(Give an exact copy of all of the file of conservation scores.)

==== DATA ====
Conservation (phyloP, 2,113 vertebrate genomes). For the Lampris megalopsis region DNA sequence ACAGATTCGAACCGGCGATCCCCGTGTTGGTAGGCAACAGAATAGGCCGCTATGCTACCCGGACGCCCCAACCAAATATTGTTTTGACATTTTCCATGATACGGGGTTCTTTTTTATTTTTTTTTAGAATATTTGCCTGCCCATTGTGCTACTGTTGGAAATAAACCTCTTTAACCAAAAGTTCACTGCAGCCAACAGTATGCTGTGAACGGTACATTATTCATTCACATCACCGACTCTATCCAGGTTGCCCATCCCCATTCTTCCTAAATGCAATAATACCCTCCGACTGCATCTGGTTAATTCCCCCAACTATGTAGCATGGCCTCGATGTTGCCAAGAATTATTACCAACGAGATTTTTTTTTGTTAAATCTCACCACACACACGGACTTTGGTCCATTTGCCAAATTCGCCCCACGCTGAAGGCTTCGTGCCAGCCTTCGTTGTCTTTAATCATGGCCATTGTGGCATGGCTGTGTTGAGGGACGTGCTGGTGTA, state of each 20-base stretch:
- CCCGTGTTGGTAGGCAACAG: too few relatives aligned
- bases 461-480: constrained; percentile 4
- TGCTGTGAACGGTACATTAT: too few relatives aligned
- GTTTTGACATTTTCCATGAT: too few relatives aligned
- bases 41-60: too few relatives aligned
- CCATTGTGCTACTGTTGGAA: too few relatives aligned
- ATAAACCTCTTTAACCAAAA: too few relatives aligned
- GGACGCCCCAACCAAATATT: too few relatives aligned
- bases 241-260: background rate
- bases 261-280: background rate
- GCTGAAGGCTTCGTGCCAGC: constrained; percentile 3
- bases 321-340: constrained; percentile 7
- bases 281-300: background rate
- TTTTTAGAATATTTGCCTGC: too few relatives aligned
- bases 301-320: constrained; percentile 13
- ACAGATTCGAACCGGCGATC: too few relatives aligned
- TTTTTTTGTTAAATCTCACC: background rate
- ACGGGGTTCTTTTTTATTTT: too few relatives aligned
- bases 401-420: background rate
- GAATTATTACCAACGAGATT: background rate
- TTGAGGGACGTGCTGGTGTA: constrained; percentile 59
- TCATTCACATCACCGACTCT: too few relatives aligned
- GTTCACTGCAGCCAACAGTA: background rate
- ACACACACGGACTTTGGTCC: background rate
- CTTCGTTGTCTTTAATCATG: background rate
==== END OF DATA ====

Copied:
Conservation (phyloP, 2,113 vertebrate genomes). For the Lampris megalopsis region DNA sequence ACAGATTCGAACCGGCGATCCCCGTGTTGGTAGGCAACAGAATAGGCCGCTATGCTACCCGGACGCCCCAACCAAATATTGTTTTGACATTTTCCATGATACGGGGTTCTTTTTTATTTTTTTTTAGAATATTTGCCTGCCCATTGTGCTACTGTTGGAAATAAACCTCTTTAACCAAAAGTTCACTGCAGCCAACAGTATGCTGTGAACGGTACATTATTCATTCACATCACCGACTCTATCCAGGTTGCCCATCCCCATTCTTCCTAAATGCAATAATACCCTCCGACTGCATCTGGTTAATTCCCCCAACTATGTAGCATGGCCTCGATGTTGCCAAGAATTATTACCAACGAGATTTTTTTTTGTTAAATCTCACCACACACACGGACTTTGGTCCATTTGCCAAATTCGCCCCACGCTGAAGGCTTCGTGCCAGCCTTCGTTGTCTTTAATCATGGCCATTGTGGCATGGCTGTGTTGAGGGACGTGCTGGTGTA, state of each 20-base stretch:
- CCCGTGTTGGTAGGCAACAG: too few relatives aligned
- bases 461-480: constrained; percentile 4
- TGCTGTGAACGGTACATTAT: too few relatives aligned
- GTTTTGACATTTTCCATGAT: too few relatives aligned
- bases 41-60: too few relatives aligned
- CCATTGTGCTACTGTTGGAA: too few relatives aligned
- ATAAACCTCTTTAACCAAAA: too few relatives aligned
- GGACGCCCCAACCAAATATT: too few relatives aligned
- bases 241-260: background rate
- bases 261-280: background rate
- GCTGAAGGCTTCGTGCCAGC: constrained; percentile 3
- bases 321-340: constrained; percentile 7
- bases 281-300: background rate
- TTTTTAGAATATTTGCCTGC: too few relatives aligned
- bases 301-320: constrained; percentile 13
- ACAGATTCGAACCGGCGATC: too few relatives aligned
- TTTTTTTGTTAAATCTCACC: background rate
- ACGGGGTTCTTTTTTATTTT: too few relatives aligned
- bases 401-420: background rate
- GAATTATTACCAACGAGATT: background rate
- TTGAGGGACGTGCTGGTGTA: constrained; percentile 59
- TCATTCACATCACCGACTCT: too few relatives aligned
- GTTCACTGCAGCCAACAGTA: background rate
- ACACACACGGACTTTGGTCC: background rate
- CTTCGTTGTCTTTAATCATG: background rate